From Mike Masnick at Techdirt:
from the why-isn’t-Congress-doing-anything? dept
We’ve been noticing that the mainstream press has really been speaking up about the broken patent system lately. It was mostly kicked off by the excellent This American Life story about just how broken our patent system is, and that seems to have thrown open the floodgates. So, suddenly an issue that was generally discussed mainly by entrepreneurs and geeks was suddenly showing up all over the place. Last week we noticed stories in both the NY Times and the Economist calling out the dreadful problems of the patent system.
And now we’ve got two more mainstream publications going further down that road. First up, is The Guardian, which focuses mainly on software patents in explaining how the system is really broken and wondering why the government isn’t fixing anything:
Patents were supposed to protect innovation. Now they risk throttling it. Such acquisitions may drag technology companies ever further from their original core competences. Academic research by the Berkman Center for Internet and Society has found that software patents have provided no net benefit to the software industry, let alone to society as a whole. Tragically, because so many corporations which formerly opposed software patents have now joined the system, an effective solution will be harder to find. Once again consumers are pitted against the corporations. Where are the regulators when they are needed?
A much bigger deal, however, is that the Washington Post has a story by Pulitzer-prize winning business and economics columnist Steven Pearlstein, explaining how the patent system is completely brokenand the patent reform going through Congress right now won’t fix the real problems (he’s actually a bit generous in thinking it will fix some of the problems). The piece is a giant condemnation of a broken patent system:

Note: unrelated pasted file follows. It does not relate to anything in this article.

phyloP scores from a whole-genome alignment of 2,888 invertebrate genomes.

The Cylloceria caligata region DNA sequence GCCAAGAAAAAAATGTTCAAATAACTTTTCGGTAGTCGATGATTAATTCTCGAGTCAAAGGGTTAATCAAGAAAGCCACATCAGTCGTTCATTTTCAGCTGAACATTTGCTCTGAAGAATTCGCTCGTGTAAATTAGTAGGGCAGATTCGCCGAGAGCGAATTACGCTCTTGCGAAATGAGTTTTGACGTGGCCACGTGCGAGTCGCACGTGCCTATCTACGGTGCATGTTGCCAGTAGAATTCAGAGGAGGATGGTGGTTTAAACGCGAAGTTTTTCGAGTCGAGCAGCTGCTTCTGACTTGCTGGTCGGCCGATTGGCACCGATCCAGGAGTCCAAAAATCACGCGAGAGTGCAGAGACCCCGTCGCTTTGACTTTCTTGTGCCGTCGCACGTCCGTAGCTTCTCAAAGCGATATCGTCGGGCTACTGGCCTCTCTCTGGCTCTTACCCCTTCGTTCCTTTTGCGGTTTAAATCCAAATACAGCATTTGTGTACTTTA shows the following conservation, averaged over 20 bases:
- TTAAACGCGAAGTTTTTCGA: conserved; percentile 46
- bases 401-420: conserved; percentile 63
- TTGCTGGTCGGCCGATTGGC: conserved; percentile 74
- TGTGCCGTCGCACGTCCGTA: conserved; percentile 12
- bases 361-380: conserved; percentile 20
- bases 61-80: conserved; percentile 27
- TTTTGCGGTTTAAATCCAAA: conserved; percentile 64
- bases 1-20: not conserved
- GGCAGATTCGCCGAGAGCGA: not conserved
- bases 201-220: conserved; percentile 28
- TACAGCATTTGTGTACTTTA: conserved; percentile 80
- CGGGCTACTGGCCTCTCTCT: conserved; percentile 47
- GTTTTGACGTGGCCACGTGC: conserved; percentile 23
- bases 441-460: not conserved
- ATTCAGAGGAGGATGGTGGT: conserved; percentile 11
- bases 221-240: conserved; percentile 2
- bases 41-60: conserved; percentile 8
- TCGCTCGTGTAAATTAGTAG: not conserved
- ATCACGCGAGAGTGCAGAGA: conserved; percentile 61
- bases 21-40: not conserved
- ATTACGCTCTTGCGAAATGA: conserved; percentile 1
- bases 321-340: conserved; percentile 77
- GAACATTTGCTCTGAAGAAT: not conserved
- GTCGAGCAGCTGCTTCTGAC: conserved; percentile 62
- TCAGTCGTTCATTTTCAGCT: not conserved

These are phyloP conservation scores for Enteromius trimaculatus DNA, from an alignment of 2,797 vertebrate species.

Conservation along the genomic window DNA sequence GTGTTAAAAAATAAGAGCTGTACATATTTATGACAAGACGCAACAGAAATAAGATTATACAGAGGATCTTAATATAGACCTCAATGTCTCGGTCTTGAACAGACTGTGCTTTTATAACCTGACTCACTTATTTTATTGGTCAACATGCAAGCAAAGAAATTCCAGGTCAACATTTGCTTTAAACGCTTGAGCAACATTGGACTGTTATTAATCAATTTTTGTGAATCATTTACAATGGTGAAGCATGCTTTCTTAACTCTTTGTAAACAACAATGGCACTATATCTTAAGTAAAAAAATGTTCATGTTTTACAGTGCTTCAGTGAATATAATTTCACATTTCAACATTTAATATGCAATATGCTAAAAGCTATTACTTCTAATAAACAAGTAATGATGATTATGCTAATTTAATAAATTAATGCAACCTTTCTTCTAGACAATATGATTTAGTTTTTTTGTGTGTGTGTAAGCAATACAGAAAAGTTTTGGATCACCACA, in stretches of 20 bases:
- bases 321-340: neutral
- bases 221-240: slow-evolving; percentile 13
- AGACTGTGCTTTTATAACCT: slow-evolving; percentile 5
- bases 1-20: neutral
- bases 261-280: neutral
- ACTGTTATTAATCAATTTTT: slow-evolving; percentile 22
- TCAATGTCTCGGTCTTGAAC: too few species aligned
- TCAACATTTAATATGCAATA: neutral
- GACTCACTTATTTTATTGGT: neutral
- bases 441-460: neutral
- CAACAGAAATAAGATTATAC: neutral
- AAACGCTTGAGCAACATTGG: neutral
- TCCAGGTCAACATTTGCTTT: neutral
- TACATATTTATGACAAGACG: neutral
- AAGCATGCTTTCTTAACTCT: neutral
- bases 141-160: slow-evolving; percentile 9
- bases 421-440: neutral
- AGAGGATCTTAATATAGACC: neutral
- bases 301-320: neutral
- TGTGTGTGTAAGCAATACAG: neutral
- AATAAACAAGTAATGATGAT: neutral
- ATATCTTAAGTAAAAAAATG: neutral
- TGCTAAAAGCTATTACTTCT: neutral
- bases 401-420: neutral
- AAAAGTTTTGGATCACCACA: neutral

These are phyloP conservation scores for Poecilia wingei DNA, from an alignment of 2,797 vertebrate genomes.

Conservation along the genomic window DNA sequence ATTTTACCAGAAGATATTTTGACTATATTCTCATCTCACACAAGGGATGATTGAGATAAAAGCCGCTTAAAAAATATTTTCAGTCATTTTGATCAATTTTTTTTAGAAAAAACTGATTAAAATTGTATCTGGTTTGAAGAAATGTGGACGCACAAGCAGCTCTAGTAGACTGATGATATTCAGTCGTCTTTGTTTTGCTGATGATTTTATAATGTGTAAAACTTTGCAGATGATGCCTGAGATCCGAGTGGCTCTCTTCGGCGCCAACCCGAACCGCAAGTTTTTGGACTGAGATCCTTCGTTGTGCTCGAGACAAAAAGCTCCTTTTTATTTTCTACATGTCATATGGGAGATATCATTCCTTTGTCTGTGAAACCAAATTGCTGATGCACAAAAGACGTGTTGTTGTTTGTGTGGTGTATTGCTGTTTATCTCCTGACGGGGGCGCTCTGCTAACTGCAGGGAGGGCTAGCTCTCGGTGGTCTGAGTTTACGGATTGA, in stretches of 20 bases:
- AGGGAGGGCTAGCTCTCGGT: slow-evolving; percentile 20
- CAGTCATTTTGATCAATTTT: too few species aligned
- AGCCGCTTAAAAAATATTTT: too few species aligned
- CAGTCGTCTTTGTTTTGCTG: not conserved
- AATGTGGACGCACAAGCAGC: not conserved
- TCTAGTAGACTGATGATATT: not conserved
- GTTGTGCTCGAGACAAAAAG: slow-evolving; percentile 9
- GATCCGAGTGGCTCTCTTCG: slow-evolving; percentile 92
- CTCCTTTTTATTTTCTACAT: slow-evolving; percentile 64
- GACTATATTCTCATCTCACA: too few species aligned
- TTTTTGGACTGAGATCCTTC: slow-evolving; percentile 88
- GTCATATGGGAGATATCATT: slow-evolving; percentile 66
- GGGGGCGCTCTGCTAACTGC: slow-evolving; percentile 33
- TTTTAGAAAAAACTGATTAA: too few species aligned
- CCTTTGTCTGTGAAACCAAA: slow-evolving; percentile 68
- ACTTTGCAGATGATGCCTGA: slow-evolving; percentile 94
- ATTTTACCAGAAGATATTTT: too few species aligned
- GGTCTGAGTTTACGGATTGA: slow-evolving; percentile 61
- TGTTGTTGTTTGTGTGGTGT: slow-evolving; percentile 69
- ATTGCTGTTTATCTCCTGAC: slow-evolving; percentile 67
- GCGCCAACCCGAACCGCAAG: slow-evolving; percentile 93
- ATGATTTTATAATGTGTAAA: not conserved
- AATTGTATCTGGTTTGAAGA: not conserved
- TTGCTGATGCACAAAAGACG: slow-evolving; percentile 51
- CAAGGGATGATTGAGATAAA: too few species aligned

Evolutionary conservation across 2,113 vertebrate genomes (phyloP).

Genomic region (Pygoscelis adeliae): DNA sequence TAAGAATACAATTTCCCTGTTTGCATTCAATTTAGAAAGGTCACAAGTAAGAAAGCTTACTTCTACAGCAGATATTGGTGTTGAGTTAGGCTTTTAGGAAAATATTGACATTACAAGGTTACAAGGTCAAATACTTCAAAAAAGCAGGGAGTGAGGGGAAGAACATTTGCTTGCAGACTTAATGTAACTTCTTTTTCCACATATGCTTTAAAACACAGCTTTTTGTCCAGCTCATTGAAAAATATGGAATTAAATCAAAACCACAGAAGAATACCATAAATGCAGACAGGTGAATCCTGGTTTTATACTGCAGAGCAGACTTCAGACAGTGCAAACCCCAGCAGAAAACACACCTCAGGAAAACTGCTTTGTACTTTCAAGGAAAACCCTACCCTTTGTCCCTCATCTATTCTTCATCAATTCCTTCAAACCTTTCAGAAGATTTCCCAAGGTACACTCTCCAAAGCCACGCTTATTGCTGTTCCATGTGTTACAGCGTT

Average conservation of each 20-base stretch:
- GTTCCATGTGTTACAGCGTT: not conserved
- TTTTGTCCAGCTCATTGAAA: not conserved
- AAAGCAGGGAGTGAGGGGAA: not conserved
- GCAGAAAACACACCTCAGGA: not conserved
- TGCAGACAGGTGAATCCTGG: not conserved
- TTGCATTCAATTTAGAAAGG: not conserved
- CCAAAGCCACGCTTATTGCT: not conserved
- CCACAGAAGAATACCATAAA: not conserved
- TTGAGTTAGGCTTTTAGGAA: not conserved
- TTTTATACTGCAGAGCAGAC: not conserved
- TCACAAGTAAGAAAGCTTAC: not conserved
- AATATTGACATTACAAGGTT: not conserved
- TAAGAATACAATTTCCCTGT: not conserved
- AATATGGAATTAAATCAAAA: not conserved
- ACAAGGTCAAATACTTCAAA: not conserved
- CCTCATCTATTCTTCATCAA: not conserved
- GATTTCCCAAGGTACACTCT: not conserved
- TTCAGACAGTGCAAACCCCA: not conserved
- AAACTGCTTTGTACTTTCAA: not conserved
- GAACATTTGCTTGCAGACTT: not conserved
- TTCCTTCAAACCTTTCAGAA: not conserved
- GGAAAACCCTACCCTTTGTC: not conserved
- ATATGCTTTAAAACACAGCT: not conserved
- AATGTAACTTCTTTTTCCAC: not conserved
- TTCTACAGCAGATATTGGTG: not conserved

Silly me. I thought the purpose of patents was to spur innovation by giving people who invent something the exclusive use of their innovation for a limited time.
There’s still some of that. But out in Silicon Valley, patents have become the competitive weapon of choice, used by high-tech giants to bludgeon rivals and crush upstarts.
It turns out that the more patents you have, the more likely it is that you can extort exorbitant royalties from people who might have easily come up with the same idea or the same feature that you did but never thought to patent it. And the more patents you have, the more your competitor wants so he can retaliate with a patent suit of his own, claiming that it was you who stole the ideas from him.
In other words, it’s an arms race to buy as many patents as possible, bidding up the price of patents without anyone gaining a permanent competitive advantage. Like all such races, this one involves a huge waste of time, talent and capital, not only in the race to buy patents but in trying to win a patent on every half-baked notion that anyone thinks up.
Instead of spurring innovation and entrepreneurship, patents are being used by companies, venture capitalists and their cynical lawyers to stifle and discourage them.
Pearlstein is someone that folks in DC actually read, which means that our elected officials are hopefully reading this. Will it make some in Congress finally wake up and realize that the patent system is really, really broken, and the patent reform bill they’re discussing does little to address the real problems? It would be nice, but it seems unlikely.